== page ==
Multilocus genotyping of Amylostereum spp. associated with Sirex noctilio and other woodwasps from Europe reveal clonal lineage introduced to the US.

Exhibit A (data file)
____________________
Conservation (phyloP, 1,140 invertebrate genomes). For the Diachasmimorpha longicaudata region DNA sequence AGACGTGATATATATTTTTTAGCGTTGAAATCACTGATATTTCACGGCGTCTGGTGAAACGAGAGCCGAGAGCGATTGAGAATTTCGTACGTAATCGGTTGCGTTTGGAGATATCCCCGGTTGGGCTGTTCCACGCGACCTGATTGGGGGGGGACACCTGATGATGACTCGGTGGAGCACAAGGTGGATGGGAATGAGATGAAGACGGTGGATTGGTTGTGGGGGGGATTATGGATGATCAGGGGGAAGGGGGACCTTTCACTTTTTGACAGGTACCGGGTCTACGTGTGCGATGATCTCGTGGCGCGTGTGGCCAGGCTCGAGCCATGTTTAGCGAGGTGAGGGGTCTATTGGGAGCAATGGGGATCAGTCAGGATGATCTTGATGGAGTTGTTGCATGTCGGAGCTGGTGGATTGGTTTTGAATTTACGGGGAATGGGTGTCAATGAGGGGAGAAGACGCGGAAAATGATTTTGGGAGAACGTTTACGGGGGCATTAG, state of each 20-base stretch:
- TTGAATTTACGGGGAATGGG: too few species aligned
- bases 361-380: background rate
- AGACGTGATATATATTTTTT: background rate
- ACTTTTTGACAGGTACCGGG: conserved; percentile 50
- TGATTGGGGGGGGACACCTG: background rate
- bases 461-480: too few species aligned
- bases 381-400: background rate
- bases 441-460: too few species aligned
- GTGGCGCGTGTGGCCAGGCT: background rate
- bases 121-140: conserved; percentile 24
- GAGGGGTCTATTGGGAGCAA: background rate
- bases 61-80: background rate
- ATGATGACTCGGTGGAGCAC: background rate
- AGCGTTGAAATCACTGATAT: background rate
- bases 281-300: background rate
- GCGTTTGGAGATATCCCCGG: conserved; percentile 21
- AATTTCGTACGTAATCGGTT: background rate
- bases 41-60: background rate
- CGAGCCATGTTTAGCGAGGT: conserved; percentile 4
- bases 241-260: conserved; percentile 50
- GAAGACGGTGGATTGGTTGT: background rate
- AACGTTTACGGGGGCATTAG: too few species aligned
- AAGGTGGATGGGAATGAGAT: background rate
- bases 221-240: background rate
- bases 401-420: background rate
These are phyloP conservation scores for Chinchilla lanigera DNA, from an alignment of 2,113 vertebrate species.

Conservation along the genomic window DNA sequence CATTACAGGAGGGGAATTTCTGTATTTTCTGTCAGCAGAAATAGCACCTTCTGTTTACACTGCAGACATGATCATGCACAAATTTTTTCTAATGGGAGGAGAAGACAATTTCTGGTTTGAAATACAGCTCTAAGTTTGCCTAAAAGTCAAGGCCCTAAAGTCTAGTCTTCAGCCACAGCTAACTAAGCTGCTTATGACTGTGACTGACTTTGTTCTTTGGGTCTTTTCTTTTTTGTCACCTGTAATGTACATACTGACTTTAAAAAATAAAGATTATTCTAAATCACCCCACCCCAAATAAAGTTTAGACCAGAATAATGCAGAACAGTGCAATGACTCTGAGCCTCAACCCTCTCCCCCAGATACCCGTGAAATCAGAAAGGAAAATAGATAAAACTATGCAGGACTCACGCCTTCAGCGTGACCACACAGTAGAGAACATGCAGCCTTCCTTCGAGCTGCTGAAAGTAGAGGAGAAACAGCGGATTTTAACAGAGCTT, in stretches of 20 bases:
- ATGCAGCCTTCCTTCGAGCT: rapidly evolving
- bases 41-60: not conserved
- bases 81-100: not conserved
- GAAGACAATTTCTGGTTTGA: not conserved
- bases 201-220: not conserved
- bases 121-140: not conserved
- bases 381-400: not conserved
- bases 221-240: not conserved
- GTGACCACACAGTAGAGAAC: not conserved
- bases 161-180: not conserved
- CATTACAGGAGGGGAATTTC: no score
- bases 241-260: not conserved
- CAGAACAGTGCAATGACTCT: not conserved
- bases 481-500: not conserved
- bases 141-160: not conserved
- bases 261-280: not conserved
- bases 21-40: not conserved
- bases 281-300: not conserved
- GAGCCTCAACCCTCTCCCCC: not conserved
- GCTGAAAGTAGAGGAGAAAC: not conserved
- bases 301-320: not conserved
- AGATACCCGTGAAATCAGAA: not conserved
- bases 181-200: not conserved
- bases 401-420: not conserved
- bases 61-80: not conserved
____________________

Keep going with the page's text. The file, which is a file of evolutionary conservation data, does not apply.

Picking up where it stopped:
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Sirex noctilio is a woodwasp of Eurasian origin that was inadvertently introduced to the southern hemisphere in the 1900s and to North America over a decade ago. Its larvae bore in Pinus spp. and can cause significant mortality in pine plantations. S noctilio is associated with a symbiotic white rot fungus, Amylostereum areolatum, which females inject into trees when they oviposit and which is required for survival of developing larvae. We compared the genetic diversity of A. areolatum isolated from S. noctilio and other woodwasps collected from Europe and from northeastern North America to determine the origin of introduction(s) into the United States. Multilocus genotyping of nuclear ribosomal regions and protein coding genes revealed two widespread multilocus genotypes (MLGs) among the European samples, one of which is present in the US. The other two MLGs associated with S. noctilio in the US represented unique haplotypes. These latter two haplotypes were likely from unrepresented source populations, and together with the introduced widespread haplotype reveal multiple A. areolatum MLGs introduced by S. noctilio and indicate possible multiple S. noctilio introductions to North America from Europe. Our results also showed a lack of fidelity between woodwasp hosts and Amylostereum species.